By Kenneth Jones
08 May 2012
|Photo by Joseph Marzullo/WENN|
If you like pratfalls, plunges, slips, slaps and tumbles in your comedy, Edden is the New York City epicenter of such mayhem, getting knocked down stairs, whacked with a cricket bat and jolted with electricity eight times a week. In perhaps his most impressive move in the Nicholas Hytner-directed production of Richard Bean's farce, Edden bends his spine so far back that you expect him to kiss his own heels.
"I should be in Fosse," he told Playbill.com on May 2, the day after he learned that he was Tony-nominated as Best Featured Actor in a Play. "I'm in the wrong game!"
Clearly, this is an actor with years of clowning, movement and dance experience. But, no.
Donning a white fright wig and makeup that makes him appear sallow, craggy and aged, Edden created the role of doddering Alfie in the original National Theatre production of One Man, Two Guvnors. The play — inspired by the physical-comedy traditions of commedia dell'arte — became a West End sensation, and ten of the original cast members now appear in the Broadway debut, at the Music Box Theatre.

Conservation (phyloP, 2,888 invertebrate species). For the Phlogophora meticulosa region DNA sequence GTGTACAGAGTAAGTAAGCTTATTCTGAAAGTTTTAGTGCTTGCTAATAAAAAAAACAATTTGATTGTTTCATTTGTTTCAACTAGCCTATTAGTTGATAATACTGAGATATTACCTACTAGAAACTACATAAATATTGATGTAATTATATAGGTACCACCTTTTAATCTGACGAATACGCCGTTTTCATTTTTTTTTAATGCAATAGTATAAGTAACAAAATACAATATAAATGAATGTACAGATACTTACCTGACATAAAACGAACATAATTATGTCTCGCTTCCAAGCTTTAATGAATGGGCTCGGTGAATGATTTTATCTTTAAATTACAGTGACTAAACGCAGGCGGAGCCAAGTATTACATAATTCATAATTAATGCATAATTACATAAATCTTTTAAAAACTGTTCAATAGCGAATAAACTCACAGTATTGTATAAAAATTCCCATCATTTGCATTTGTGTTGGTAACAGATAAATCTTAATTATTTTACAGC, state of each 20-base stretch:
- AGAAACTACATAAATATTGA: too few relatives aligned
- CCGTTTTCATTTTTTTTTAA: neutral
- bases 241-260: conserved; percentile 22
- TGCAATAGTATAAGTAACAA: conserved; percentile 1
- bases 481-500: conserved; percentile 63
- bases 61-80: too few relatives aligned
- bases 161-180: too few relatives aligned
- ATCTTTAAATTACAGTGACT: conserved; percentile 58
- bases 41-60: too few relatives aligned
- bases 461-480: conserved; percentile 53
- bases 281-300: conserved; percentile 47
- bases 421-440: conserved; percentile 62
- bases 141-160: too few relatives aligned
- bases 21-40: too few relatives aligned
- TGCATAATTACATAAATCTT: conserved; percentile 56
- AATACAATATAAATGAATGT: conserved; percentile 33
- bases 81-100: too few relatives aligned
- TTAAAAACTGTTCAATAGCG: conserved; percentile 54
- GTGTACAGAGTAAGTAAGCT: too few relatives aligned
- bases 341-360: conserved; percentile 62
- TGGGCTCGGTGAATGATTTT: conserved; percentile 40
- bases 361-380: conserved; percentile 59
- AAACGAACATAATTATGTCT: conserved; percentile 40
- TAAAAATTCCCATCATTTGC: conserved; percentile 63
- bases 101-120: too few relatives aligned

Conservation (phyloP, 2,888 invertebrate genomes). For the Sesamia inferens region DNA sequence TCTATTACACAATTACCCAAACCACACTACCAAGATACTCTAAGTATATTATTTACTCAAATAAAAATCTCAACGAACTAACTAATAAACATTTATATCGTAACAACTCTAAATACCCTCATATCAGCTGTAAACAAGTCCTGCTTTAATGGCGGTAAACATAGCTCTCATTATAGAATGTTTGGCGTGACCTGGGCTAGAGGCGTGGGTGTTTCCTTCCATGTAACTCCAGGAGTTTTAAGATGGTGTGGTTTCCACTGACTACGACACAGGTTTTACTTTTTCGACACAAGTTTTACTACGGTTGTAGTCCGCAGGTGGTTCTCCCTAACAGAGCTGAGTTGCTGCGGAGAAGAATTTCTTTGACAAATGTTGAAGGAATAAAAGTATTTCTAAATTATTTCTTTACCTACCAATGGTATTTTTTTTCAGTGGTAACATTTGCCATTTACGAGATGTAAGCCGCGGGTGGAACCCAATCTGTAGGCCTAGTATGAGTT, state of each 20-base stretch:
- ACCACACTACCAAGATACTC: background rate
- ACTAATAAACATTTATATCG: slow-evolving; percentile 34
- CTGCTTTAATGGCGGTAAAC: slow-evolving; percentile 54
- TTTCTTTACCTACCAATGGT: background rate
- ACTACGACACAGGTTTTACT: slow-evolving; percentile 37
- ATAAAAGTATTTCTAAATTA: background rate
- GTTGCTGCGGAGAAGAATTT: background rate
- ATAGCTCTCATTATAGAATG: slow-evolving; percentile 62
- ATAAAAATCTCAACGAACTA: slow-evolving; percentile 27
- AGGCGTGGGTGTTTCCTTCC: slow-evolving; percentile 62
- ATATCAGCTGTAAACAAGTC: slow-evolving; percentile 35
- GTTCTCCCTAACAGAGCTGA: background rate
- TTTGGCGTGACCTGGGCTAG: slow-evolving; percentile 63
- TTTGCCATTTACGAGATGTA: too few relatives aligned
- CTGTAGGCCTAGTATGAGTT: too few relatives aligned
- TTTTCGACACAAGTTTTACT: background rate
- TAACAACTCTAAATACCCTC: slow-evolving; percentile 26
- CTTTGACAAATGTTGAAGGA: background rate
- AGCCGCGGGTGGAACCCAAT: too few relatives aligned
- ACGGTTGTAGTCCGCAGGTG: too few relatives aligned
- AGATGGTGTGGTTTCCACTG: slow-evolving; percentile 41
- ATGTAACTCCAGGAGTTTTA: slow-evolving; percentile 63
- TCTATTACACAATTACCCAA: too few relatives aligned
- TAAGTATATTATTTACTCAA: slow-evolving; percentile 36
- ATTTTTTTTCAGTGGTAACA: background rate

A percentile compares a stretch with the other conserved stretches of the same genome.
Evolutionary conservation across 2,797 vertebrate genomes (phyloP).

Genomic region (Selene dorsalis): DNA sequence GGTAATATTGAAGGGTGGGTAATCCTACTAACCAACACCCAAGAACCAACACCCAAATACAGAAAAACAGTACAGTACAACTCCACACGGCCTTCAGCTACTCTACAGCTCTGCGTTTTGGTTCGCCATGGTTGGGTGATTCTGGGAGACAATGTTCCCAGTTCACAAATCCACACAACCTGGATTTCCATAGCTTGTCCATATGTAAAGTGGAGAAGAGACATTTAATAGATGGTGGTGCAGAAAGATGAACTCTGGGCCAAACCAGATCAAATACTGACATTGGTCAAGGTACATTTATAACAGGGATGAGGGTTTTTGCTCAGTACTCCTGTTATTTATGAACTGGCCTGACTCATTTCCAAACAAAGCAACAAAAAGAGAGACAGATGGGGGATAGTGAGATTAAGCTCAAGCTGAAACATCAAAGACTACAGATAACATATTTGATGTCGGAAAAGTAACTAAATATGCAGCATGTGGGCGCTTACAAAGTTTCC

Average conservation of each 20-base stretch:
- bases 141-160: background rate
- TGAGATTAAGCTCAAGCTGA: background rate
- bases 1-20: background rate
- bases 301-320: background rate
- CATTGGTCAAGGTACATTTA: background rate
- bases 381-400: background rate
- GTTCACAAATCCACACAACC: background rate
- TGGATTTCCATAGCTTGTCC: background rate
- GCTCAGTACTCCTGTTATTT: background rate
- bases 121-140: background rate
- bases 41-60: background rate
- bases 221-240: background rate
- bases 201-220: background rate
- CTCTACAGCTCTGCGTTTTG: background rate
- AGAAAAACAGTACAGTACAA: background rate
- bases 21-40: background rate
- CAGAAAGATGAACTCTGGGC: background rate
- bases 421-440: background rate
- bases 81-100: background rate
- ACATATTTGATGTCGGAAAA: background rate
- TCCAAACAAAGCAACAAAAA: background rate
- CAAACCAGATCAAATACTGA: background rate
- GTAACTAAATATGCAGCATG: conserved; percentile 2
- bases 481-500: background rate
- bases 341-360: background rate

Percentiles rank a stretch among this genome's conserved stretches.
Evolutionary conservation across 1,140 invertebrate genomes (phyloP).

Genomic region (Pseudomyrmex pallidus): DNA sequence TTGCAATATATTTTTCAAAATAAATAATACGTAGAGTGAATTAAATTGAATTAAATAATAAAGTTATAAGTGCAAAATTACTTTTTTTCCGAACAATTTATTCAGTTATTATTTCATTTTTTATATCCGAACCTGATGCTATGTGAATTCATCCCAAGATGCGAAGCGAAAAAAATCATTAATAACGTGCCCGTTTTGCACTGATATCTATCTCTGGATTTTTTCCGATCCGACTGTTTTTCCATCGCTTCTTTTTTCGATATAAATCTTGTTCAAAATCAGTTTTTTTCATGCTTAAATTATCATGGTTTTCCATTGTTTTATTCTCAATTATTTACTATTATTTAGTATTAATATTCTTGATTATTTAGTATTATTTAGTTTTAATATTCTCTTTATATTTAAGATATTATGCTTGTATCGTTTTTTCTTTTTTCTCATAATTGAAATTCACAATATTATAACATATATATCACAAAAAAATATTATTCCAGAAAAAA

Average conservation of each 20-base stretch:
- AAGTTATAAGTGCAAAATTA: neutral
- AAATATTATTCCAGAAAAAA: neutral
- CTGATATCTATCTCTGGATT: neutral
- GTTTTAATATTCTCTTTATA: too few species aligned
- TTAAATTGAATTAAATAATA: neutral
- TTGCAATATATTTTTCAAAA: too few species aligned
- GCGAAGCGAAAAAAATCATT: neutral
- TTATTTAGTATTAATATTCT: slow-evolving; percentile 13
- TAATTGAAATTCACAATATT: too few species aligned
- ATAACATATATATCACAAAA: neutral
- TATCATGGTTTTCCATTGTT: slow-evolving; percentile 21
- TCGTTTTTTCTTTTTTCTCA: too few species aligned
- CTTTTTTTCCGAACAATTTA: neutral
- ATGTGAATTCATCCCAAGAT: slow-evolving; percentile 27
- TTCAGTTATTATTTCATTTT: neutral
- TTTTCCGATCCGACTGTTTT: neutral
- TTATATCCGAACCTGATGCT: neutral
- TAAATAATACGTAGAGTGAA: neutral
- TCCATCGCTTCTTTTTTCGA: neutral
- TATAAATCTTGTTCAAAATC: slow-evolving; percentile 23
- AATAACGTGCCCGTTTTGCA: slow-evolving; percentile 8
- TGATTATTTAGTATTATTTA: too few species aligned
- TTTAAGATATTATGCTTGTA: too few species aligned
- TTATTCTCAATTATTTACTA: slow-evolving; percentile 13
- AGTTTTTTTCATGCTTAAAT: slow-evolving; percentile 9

|photo by Joan Marcus|
"When I perform, I respond physically," he explained of his first brush with Alfie. "With something this extreme, I thought, 'I can really play around with this.' I made some choices that some days my shoulders regret that I did. But, so far, fingers crossed, I'm still landing on something that's essentially soft."
How does he make it through the week without a stretcher?
"It's been very important to have some physical therapy — just to look after the spine, mainly, and the shoulders," he said.
"Oh, no, I can't do needles," said the actor who seems otherwise fearless, throwing himself headlong into his work.
His knockabout turn recalls the cartoonish violence often associated with Blake Edwards' "Pink Panther" films, which starred a bumbling Peter Sellers. Was Edden a fan?
"Yes — I was a huge fan," he said. "People have asked me where this came from. I absorbed all of that stuff when I was younger. I was addicted to Laurel and Hardy, in particular, and the Marx Brothers, and Marty Feldman always made me laugh — and Peter Sellers. Just by osmosis, I absorbed all of that."
View highlights from the show: